The moon was setting in the west over Little Galliot Cay when the alarm went off at 4:30 on Thursday morning. It was a dull orange as it sank out of sight leaving the last bit of night very dark. We had moved here, to anchor in the lee of Galliot Cay, the night before in preparation for a run down the Exuma Sound to reach Georgetown. That means leaving the protected side of the Bahamas Bank and going out through a ‘cut’ - an inlet / outlet between the shallow banks and the deep sound. Practically every cut along this stretch of the Exumas is labeled on the charts with a warning. Something like, ‘Strong currents, often rips on ebb tides, use caution in strong east or north winds and swell, breaking waves.’ And, the previous week was all strong winds from the northeast so the seas were not likely to have settled down much. All just very encouraging.
We checked and re-checked our multiple weather sources and most of them finally seemed to come to agreement. We should see winds of 15 – 18 knots gusting to 23 with waves around 7 feet becoming 8 – 9 feet as the day went on. We are either getting braver or dumber because we decided to go. Mostly, we were tired of waiting around and it looked like a good – not great – window on Thursday.
|Dinghy on deck|
In preparation for the trip, we hoisted our dinghy and strapped it to the deck up in front of the mast. This is much safer out in the big water instead of having it hanging off the davits at the stern.
We also rigged our storm trysail. It is a smaller, very strong sail that you use instead of the mainsail in high winds, just in case the more pessimistic weather resources (the ones we ignored) turned out to be right in their prediction of higher winds and waves. The trysail has its own track mounted on the mast beside the normal mainsail track so either can be available depending on conditions. We assumed that this would be overkill and did not expect to need it. But, it never hurts to be prepared. On Wednesday, we sailed from our anchorage north of Farmers Cay down to this spot near Galliot cut (in 18 – 23 knots of wind, with the trysail, for practice) in order to stage for an early morning exit at slack tide when the current should be at its least.
|Galliot Cut. We were anchored - well - pretty much|
on the little anchor shown on the chart. The cut is at
the bottom right. It looks friendlier on paper.
Galliot Cut does have some current. We dropped anchor about noon on Wednesday so we could watch a tide cycle. From our sheltered spot behind the island, we could see the current rolling in the inlet. And, we could tell when it was going slack. Therefore, we thought, in the morning we can get up before sunrise, raise the anchor, motor out into the channel, watch until the current went slack, and leave. Simple.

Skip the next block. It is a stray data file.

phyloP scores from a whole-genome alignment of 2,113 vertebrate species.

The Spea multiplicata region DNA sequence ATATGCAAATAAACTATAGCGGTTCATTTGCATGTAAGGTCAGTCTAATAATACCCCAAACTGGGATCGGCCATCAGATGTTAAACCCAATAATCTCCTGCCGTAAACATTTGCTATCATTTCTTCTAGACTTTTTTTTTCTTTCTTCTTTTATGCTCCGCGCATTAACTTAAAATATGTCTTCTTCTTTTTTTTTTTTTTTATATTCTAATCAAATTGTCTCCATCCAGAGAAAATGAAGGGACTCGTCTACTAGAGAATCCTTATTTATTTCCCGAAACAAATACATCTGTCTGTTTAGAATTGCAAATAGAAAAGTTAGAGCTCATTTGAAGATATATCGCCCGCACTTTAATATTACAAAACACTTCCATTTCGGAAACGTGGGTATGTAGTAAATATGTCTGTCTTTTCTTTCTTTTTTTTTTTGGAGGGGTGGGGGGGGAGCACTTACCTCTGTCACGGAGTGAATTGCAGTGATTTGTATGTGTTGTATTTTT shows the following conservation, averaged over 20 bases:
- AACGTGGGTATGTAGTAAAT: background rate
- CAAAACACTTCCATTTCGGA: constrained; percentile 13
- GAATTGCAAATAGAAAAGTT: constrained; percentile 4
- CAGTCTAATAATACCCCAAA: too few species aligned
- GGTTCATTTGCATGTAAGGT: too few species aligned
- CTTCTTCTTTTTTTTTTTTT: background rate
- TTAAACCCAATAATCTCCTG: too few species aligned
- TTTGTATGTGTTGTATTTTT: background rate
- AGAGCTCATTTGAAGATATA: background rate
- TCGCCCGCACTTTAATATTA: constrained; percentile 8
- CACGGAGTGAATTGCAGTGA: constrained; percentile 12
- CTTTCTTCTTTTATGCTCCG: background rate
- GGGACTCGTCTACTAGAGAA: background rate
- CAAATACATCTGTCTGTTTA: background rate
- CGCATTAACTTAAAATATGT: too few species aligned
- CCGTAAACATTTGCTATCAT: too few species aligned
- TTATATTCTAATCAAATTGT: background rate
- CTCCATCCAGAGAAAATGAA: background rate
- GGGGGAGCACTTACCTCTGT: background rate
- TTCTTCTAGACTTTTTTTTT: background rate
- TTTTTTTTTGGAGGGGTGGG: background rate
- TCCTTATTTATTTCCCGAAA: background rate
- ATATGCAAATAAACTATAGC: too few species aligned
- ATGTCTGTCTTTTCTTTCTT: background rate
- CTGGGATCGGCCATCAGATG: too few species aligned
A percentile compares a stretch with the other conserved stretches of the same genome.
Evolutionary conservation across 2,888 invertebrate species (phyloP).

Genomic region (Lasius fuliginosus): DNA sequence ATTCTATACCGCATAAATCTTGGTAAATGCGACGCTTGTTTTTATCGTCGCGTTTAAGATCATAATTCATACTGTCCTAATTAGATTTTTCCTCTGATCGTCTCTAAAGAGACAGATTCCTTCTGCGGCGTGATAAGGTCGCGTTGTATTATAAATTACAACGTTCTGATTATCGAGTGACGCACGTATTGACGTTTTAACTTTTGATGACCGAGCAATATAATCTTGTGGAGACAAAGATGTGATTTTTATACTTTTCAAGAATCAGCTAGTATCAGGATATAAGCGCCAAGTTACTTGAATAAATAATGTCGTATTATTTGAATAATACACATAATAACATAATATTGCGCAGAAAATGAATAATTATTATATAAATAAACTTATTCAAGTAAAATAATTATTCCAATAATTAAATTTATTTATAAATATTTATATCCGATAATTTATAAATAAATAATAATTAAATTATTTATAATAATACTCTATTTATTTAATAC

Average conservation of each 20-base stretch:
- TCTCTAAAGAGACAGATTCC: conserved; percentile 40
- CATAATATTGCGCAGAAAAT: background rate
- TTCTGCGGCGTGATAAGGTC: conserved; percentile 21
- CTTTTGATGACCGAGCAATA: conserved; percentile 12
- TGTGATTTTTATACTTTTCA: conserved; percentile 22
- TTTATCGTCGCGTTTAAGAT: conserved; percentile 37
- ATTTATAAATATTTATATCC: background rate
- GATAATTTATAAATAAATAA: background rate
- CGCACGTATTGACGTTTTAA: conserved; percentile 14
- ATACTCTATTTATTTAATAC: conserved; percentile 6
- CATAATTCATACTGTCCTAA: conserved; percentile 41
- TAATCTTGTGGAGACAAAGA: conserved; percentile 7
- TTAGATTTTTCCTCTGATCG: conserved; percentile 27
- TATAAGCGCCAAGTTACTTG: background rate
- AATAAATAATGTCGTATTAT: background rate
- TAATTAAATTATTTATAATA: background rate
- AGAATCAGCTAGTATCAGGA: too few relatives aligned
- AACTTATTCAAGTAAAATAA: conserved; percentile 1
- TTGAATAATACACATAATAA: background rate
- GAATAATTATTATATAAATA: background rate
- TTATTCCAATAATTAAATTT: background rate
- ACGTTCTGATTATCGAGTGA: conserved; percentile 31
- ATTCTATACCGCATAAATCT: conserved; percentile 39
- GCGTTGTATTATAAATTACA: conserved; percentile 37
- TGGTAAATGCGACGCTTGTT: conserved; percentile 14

Neither of us slept very well. The current this close to the cut moved SeaClearly around on her anchor. Sometimes, the current overcame the wind and we sat sideways. I was nervous about dragging the anchor even though we had a ridiculous amount of chain out. Junie had her own nervousness that kept her awake. But, the night passed and we were soon waking up to the alarm and the setting moon.
Junie had made blueberry muffins the previous night so we had those with, what I believe to be, the last of the Starbucks Frappuccino that we save for passage days. We shift into departure mode. Engine on at 5:00 am. Instruments on. iPads on. AIS on. Execute ‘Ready for Sea’ checklist - a full page and a half of stuff. Anchor light off. Nav lights on – not that there is anyone around to see them. We are all by ourselves. The sky starts to brighten a little in anticipation of the sunrise. Junie heads to the bow, in the dark, with her cool headlamp on to wind up the anchor. Anchor up at 6:02 am.
We spun around to deeper water and motored toward the channel through the cut.
Now you get your first view of your path. The ocean is restless. There are breakers on both sides of the quarter-mile wide cut – some crashing against the reefs and rocks, others rolling right down the center as 4 foot swells. The good news is that the current seems to be at slack. The bad news is that this is probably as good as it is going to get. We do the ‘Are you good?’, ‘I’m good. Are you good?’ confirmation of agreement to go and crank up SeaClearly for running the cut.